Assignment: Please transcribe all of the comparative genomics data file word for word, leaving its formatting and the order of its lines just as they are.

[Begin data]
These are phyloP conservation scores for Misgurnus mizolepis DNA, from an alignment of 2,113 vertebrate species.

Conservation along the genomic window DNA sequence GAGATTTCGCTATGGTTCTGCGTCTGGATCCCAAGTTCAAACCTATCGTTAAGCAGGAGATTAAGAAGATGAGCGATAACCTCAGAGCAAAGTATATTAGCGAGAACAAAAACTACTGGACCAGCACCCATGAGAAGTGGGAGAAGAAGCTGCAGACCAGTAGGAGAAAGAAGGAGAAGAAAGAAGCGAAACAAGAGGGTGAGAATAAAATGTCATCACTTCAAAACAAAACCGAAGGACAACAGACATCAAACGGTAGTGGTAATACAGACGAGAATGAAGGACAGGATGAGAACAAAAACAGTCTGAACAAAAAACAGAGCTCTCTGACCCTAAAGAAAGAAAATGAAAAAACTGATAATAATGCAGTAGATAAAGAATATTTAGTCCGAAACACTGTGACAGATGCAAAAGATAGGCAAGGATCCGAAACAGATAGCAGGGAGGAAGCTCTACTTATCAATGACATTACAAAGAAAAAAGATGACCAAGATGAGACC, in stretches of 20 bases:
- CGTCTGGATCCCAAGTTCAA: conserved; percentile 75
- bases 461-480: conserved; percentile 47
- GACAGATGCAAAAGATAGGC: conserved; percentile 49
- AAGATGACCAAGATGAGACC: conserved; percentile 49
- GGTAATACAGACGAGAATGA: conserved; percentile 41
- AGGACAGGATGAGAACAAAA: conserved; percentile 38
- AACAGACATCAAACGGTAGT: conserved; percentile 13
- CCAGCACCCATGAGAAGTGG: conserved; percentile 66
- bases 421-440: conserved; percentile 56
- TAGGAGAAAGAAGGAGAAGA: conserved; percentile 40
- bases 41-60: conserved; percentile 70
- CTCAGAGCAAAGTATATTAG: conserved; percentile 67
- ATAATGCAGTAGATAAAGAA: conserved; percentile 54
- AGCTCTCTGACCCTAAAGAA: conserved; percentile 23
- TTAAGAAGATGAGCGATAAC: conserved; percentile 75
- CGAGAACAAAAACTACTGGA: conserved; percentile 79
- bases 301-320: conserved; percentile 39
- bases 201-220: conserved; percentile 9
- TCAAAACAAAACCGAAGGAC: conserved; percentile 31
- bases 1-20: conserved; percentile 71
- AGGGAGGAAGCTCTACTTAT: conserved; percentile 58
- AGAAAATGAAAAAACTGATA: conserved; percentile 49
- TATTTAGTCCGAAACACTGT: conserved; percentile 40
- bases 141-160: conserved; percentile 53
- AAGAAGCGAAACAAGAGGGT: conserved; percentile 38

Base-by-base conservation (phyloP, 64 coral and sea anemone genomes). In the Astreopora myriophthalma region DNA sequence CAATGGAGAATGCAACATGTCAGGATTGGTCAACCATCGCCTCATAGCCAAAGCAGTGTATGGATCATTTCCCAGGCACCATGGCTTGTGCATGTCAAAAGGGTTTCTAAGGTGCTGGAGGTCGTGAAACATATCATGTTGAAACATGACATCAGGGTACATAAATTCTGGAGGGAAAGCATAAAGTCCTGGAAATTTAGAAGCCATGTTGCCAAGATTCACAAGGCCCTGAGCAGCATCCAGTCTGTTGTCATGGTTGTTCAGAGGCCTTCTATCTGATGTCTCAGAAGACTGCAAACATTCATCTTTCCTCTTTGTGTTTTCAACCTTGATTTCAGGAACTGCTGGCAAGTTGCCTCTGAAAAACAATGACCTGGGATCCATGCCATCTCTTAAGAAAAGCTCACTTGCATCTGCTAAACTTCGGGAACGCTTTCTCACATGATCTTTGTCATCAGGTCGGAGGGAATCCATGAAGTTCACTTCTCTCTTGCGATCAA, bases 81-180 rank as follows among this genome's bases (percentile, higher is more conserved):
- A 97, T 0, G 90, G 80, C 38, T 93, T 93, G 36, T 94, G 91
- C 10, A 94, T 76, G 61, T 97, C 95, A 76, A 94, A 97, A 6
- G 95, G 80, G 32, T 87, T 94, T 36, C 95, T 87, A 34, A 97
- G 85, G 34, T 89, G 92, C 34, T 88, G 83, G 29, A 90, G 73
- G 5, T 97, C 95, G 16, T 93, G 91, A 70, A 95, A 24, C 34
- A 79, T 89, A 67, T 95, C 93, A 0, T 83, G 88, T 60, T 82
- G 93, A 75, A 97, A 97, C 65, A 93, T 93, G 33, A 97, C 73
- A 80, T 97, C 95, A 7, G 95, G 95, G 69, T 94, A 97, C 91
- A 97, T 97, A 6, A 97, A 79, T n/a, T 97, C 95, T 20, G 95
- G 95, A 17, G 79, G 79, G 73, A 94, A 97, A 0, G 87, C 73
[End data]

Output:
These are phyloP conservation scores for Misgurnus mizolepis DNA, from an alignment of 2,113 vertebrate species.

Conservation along the genomic window DNA sequence GAGATTTCGCTATGGTTCTGCGTCTGGATCCCAAGTTCAAACCTATCGTTAAGCAGGAGATTAAGAAGATGAGCGATAACCTCAGAGCAAAGTATATTAGCGAGAACAAAAACTACTGGACCAGCACCCATGAGAAGTGGGAGAAGAAGCTGCAGACCAGTAGGAGAAAGAAGGAGAAGAAAGAAGCGAAACAAGAGGGTGAGAATAAAATGTCATCACTTCAAAACAAAACCGAAGGACAACAGACATCAAACGGTAGTGGTAATACAGACGAGAATGAAGGACAGGATGAGAACAAAAACAGTCTGAACAAAAAACAGAGCTCTCTGACCCTAAAGAAAGAAAATGAAAAAACTGATAATAATGCAGTAGATAAAGAATATTTAGTCCGAAACACTGTGACAGATGCAAAAGATAGGCAAGGATCCGAAACAGATAGCAGGGAGGAAGCTCTACTTATCAATGACATTACAAAGAAAAAAGATGACCAAGATGAGACC, in stretches of 20 bases:
- CGTCTGGATCCCAAGTTCAA: conserved; percentile 75
- bases 461-480: conserved; percentile 47
- GACAGATGCAAAAGATAGGC: conserved; percentile 49
- AAGATGACCAAGATGAGACC: conserved; percentile 49
- GGTAATACAGACGAGAATGA: conserved; percentile 41
- AGGACAGGATGAGAACAAAA: conserved; percentile 38
- AACAGACATCAAACGGTAGT: conserved; percentile 13
- CCAGCACCCATGAGAAGTGG: conserved; percentile 66
- bases 421-440: conserved; percentile 56
- TAGGAGAAAGAAGGAGAAGA: conserved; percentile 40
- bases 41-60: conserved; percentile 70
- CTCAGAGCAAAGTATATTAG: conserved; percentile 67
- ATAATGCAGTAGATAAAGAA: conserved; percentile 54
- AGCTCTCTGACCCTAAAGAA: conserved; percentile 23
- TTAAGAAGATGAGCGATAAC: conserved; percentile 75
- CGAGAACAAAAACTACTGGA: conserved; percentile 79
- bases 301-320: conserved; percentile 39
- bases 201-220: conserved; percentile 9
- TCAAAACAAAACCGAAGGAC: conserved; percentile 31
- bases 1-20: conserved; percentile 71
- AGGGAGGAAGCTCTACTTAT: conserved; percentile 58
- AGAAAATGAAAAAACTGATA: conserved; percentile 49
- TATTTAGTCCGAAACACTGT: conserved; percentile 40
- bases 141-160: conserved; percentile 53
- AAGAAGCGAAACAAGAGGGT: conserved; percentile 38

Base-by-base conservation (phyloP, 64 coral and sea anemone genomes). In the Astreopora myriophthalma region DNA sequence CAATGGAGAATGCAACATGTCAGGATTGGTCAACCATCGCCTCATAGCCAAAGCAGTGTATGGATCATTTCCCAGGCACCATGGCTTGTGCATGTCAAAAGGGTTTCTAAGGTGCTGGAGGTCGTGAAACATATCATGTTGAAACATGACATCAGGGTACATAAATTCTGGAGGGAAAGCATAAAGTCCTGGAAATTTAGAAGCCATGTTGCCAAGATTCACAAGGCCCTGAGCAGCATCCAGTCTGTTGTCATGGTTGTTCAGAGGCCTTCTATCTGATGTCTCAGAAGACTGCAAACATTCATCTTTCCTCTTTGTGTTTTCAACCTTGATTTCAGGAACTGCTGGCAAGTTGCCTCTGAAAAACAATGACCTGGGATCCATGCCATCTCTTAAGAAAAGCTCACTTGCATCTGCTAAACTTCGGGAACGCTTTCTCACATGATCTTTGTCATCAGGTCGGAGGGAATCCATGAAGTTCACTTCTCTCTTGCGATCAA, bases 81-180 rank as follows among this genome's bases (percentile, higher is more conserved):
- A 97, T 0, G 90, G 80, C 38, T 93, T 93, G 36, T 94, G 91
- C 10, A 94, T 76, G 61, T 97, C 95, A 76, A 94, A 97, A 6
- G 95, G 80, G 32, T 87, T 94, T 36, C 95, T 87, A 34, A 97
- G 85, G 34, T 89, G 92, C 34, T 88, G 83, G 29, A 90, G 73
- G 5, T 97, C 95, G 16, T 93, G 91, A 70, A 95, A 24, C 34
- A 79, T 89, A 67, T 95, C 93, A 0, T 83, G 88, T 60, T 82
- G 93, A 75, A 97, A 97, C 65, A 93, T 93, G 33, A 97, C 73
- A 80, T 97, C 95, A 7, G 95, G 95, G 69, T 94, A 97, C 91
- A 97, T 97, A 6, A 97, A 79, T n/a, T 97, C 95, T 20, G 95
- G 95, A 17, G 79, G 79, G 73, A 94, A 97, A 0, G 87, C 73